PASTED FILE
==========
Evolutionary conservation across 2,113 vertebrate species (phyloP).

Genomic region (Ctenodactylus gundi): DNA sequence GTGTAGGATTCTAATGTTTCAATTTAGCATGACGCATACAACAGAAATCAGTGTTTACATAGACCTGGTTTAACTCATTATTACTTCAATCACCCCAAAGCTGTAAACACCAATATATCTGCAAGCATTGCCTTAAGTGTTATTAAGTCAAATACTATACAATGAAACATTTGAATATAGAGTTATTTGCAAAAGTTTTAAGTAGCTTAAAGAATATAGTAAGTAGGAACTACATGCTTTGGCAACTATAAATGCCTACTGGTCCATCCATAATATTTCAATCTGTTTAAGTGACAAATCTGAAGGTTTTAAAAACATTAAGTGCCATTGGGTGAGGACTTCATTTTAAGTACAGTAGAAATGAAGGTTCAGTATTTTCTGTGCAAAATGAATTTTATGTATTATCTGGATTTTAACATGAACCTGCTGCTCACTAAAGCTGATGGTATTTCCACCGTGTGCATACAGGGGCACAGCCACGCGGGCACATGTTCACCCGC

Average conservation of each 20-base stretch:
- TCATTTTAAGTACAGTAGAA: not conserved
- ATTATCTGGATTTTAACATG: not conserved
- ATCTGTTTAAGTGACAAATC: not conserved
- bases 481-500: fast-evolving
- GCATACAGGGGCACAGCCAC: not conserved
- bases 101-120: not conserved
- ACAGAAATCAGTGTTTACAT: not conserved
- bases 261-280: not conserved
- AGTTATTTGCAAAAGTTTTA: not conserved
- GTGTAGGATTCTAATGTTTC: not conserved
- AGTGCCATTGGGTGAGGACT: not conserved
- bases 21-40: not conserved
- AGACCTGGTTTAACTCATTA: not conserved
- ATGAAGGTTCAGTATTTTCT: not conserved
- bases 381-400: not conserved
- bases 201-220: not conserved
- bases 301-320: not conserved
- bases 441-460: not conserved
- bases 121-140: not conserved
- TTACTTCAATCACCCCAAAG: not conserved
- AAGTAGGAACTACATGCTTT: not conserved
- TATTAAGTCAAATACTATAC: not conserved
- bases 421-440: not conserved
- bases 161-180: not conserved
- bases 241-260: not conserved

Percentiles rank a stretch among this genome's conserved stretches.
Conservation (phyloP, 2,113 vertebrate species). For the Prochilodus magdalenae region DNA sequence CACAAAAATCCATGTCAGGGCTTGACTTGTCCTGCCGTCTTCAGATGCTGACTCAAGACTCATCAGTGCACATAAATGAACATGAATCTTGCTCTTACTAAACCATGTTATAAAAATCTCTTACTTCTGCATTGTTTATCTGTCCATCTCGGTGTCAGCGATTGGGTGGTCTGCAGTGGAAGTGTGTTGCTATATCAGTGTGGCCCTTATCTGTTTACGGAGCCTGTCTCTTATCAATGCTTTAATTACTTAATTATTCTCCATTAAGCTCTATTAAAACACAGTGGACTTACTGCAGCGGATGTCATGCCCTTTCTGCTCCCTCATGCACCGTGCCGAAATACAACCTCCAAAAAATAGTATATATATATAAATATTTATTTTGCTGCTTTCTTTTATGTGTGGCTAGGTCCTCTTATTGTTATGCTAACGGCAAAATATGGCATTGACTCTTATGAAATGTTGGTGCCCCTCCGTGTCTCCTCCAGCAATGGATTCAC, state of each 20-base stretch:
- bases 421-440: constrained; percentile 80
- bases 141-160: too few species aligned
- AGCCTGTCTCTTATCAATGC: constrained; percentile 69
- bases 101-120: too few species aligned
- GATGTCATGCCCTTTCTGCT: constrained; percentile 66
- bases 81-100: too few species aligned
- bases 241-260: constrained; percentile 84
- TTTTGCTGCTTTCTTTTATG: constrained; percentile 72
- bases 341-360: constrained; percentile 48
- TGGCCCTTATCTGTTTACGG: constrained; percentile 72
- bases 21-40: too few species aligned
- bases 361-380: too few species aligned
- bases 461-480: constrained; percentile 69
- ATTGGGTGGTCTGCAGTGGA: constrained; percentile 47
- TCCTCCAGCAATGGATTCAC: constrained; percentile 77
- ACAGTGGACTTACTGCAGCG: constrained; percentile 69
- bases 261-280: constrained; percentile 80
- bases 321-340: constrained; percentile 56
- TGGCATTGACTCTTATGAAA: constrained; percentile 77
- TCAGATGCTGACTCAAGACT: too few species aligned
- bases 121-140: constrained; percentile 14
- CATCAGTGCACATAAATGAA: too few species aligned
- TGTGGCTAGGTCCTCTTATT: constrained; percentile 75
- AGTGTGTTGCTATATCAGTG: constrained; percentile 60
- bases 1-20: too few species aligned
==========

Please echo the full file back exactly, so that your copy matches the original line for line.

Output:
Evolutionary conservation across 2,113 vertebrate species (phyloP).

Genomic region (Ctenodactylus gundi): DNA sequence GTGTAGGATTCTAATGTTTCAATTTAGCATGACGCATACAACAGAAATCAGTGTTTACATAGACCTGGTTTAACTCATTATTACTTCAATCACCCCAAAGCTGTAAACACCAATATATCTGCAAGCATTGCCTTAAGTGTTATTAAGTCAAATACTATACAATGAAACATTTGAATATAGAGTTATTTGCAAAAGTTTTAAGTAGCTTAAAGAATATAGTAAGTAGGAACTACATGCTTTGGCAACTATAAATGCCTACTGGTCCATCCATAATATTTCAATCTGTTTAAGTGACAAATCTGAAGGTTTTAAAAACATTAAGTGCCATTGGGTGAGGACTTCATTTTAAGTACAGTAGAAATGAAGGTTCAGTATTTTCTGTGCAAAATGAATTTTATGTATTATCTGGATTTTAACATGAACCTGCTGCTCACTAAAGCTGATGGTATTTCCACCGTGTGCATACAGGGGCACAGCCACGCGGGCACATGTTCACCCGC

Average conservation of each 20-base stretch:
- TCATTTTAAGTACAGTAGAA: not conserved
- ATTATCTGGATTTTAACATG: not conserved
- ATCTGTTTAAGTGACAAATC: not conserved
- bases 481-500: fast-evolving
- GCATACAGGGGCACAGCCAC: not conserved
- bases 101-120: not conserved
- ACAGAAATCAGTGTTTACAT: not conserved
- bases 261-280: not conserved
- AGTTATTTGCAAAAGTTTTA: not conserved
- GTGTAGGATTCTAATGTTTC: not conserved
- AGTGCCATTGGGTGAGGACT: not conserved
- bases 21-40: not conserved
- AGACCTGGTTTAACTCATTA: not conserved
- ATGAAGGTTCAGTATTTTCT: not conserved
- bases 381-400: not conserved
- bases 201-220: not conserved
- bases 301-320: not conserved
- bases 441-460: not conserved
- bases 121-140: not conserved
- TTACTTCAATCACCCCAAAG: not conserved
- AAGTAGGAACTACATGCTTT: not conserved
- TATTAAGTCAAATACTATAC: not conserved
- bases 421-440: not conserved
- bases 161-180: not conserved
- bases 241-260: not conserved

Percentiles rank a stretch among this genome's conserved stretches.
Conservation (phyloP, 2,113 vertebrate species). For the Prochilodus magdalenae region DNA sequence CACAAAAATCCATGTCAGGGCTTGACTTGTCCTGCCGTCTTCAGATGCTGACTCAAGACTCATCAGTGCACATAAATGAACATGAATCTTGCTCTTACTAAACCATGTTATAAAAATCTCTTACTTCTGCATTGTTTATCTGTCCATCTCGGTGTCAGCGATTGGGTGGTCTGCAGTGGAAGTGTGTTGCTATATCAGTGTGGCCCTTATCTGTTTACGGAGCCTGTCTCTTATCAATGCTTTAATTACTTAATTATTCTCCATTAAGCTCTATTAAAACACAGTGGACTTACTGCAGCGGATGTCATGCCCTTTCTGCTCCCTCATGCACCGTGCCGAAATACAACCTCCAAAAAATAGTATATATATATAAATATTTATTTTGCTGCTTTCTTTTATGTGTGGCTAGGTCCTCTTATTGTTATGCTAACGGCAAAATATGGCATTGACTCTTATGAAATGTTGGTGCCCCTCCGTGTCTCCTCCAGCAATGGATTCAC, state of each 20-base stretch:
- bases 421-440: constrained; percentile 80
- bases 141-160: too few species aligned
- AGCCTGTCTCTTATCAATGC: constrained; percentile 69
- bases 101-120: too few species aligned
- GATGTCATGCCCTTTCTGCT: constrained; percentile 66
- bases 81-100: too few species aligned
- bases 241-260: constrained; percentile 84
- TTTTGCTGCTTTCTTTTATG: constrained; percentile 72
- bases 341-360: constrained; percentile 48
- TGGCCCTTATCTGTTTACGG: constrained; percentile 72
- bases 21-40: too few species aligned
- bases 361-380: too few species aligned
- bases 461-480: constrained; percentile 69
- ATTGGGTGGTCTGCAGTGGA: constrained; percentile 47
- TCCTCCAGCAATGGATTCAC: constrained; percentile 77
- ACAGTGGACTTACTGCAGCG: constrained; percentile 69
- bases 261-280: constrained; percentile 80
- bases 321-340: constrained; percentile 56
- TGGCATTGACTCTTATGAAA: constrained; percentile 77
- TCAGATGCTGACTCAAGACT: too few species aligned
- bases 121-140: constrained; percentile 14
- CATCAGTGCACATAAATGAA: too few species aligned
- TGTGGCTAGGTCCTCTTATT: constrained; percentile 75
- AGTGTGTTGCTATATCAGTG: constrained; percentile 60
- bases 1-20: too few species aligned